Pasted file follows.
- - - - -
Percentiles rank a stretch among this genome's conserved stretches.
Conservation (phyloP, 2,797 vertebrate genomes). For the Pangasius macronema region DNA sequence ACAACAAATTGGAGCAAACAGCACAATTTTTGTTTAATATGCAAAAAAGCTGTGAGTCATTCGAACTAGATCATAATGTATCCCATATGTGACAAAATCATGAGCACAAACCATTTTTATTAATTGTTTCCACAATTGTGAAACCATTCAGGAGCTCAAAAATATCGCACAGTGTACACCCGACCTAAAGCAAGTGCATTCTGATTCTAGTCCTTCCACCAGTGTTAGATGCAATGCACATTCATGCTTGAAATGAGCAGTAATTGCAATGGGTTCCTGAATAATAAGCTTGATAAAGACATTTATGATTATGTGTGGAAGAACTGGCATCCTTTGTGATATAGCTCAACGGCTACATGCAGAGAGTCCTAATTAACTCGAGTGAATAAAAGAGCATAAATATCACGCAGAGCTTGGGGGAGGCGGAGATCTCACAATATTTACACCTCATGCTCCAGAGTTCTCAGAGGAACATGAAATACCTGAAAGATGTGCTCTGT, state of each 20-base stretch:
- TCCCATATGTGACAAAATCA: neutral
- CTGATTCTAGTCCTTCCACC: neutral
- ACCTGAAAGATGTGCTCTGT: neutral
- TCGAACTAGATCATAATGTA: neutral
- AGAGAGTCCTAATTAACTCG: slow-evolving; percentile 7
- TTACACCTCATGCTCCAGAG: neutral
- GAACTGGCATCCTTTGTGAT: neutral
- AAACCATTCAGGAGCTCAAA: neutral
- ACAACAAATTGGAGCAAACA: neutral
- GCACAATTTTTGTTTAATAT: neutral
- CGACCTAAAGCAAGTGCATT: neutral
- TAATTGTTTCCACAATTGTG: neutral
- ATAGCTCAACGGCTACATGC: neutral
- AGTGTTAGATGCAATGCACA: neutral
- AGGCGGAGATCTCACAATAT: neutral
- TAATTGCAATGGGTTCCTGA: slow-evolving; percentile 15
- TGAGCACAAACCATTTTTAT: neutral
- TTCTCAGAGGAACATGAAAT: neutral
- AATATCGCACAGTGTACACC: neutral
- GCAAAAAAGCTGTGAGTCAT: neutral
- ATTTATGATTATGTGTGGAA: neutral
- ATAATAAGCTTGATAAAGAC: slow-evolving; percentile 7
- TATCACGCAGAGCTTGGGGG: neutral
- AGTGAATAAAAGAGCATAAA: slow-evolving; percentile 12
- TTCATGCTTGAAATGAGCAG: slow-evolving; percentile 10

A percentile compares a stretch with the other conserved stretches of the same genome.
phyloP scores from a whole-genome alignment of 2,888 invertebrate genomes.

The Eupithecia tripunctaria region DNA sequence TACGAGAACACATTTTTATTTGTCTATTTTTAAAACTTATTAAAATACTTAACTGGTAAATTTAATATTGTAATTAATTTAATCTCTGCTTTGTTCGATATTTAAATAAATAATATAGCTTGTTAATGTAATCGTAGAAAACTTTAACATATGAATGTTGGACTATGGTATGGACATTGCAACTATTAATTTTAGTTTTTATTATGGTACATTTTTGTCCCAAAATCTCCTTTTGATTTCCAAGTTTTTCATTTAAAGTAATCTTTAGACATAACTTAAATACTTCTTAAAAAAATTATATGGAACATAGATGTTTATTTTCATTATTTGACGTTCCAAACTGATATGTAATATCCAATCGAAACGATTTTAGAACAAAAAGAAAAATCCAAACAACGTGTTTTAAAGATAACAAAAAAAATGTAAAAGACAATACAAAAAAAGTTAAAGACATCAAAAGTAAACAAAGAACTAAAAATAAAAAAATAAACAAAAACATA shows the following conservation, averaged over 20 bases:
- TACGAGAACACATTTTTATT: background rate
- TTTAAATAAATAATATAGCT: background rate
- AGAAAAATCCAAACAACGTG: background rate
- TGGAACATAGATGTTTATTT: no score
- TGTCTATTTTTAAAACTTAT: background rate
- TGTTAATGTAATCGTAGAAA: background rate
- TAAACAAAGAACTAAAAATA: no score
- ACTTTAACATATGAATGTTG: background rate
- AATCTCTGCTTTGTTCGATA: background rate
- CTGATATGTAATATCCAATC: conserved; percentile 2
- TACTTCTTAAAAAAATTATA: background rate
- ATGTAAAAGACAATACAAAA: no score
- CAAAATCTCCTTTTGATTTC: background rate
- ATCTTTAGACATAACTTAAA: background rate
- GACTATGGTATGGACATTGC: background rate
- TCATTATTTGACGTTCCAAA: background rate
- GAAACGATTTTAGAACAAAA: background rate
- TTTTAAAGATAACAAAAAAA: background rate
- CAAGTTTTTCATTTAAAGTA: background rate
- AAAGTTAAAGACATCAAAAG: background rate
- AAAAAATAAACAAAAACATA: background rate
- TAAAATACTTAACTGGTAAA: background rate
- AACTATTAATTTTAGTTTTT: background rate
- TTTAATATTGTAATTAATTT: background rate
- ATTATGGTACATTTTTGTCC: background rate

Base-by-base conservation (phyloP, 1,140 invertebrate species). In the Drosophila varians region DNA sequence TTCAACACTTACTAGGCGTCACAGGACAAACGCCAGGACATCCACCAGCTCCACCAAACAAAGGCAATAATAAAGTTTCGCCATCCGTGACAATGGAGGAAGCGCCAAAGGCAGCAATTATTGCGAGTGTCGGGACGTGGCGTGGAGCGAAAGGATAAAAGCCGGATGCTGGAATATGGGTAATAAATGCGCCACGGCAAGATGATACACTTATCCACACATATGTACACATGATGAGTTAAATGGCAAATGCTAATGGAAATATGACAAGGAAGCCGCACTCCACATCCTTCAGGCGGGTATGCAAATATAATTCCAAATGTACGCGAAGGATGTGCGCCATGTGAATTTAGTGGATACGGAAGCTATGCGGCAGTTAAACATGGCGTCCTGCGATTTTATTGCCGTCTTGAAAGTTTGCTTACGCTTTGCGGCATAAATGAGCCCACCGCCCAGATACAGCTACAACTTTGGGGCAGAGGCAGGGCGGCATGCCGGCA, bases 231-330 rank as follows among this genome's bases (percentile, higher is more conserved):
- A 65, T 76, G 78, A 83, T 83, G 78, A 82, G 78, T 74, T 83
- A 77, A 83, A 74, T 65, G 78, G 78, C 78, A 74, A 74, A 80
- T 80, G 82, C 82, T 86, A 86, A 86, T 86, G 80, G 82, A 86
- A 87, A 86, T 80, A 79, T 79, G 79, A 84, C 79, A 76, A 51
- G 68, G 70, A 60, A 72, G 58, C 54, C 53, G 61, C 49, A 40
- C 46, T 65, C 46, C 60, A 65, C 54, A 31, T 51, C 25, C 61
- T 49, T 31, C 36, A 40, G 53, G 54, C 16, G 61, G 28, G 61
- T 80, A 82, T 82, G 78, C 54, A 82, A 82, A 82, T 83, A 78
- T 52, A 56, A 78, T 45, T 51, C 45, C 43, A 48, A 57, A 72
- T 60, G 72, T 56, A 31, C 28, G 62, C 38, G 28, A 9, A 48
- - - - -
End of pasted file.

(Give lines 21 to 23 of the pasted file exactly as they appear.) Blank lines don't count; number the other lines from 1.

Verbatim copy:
- AATATCGCACAGTGTACACC: neutral
- GCAAAAAAGCTGTGAGTCAT: neutral
- ATTTATGATTATGTGTGGAA: neutral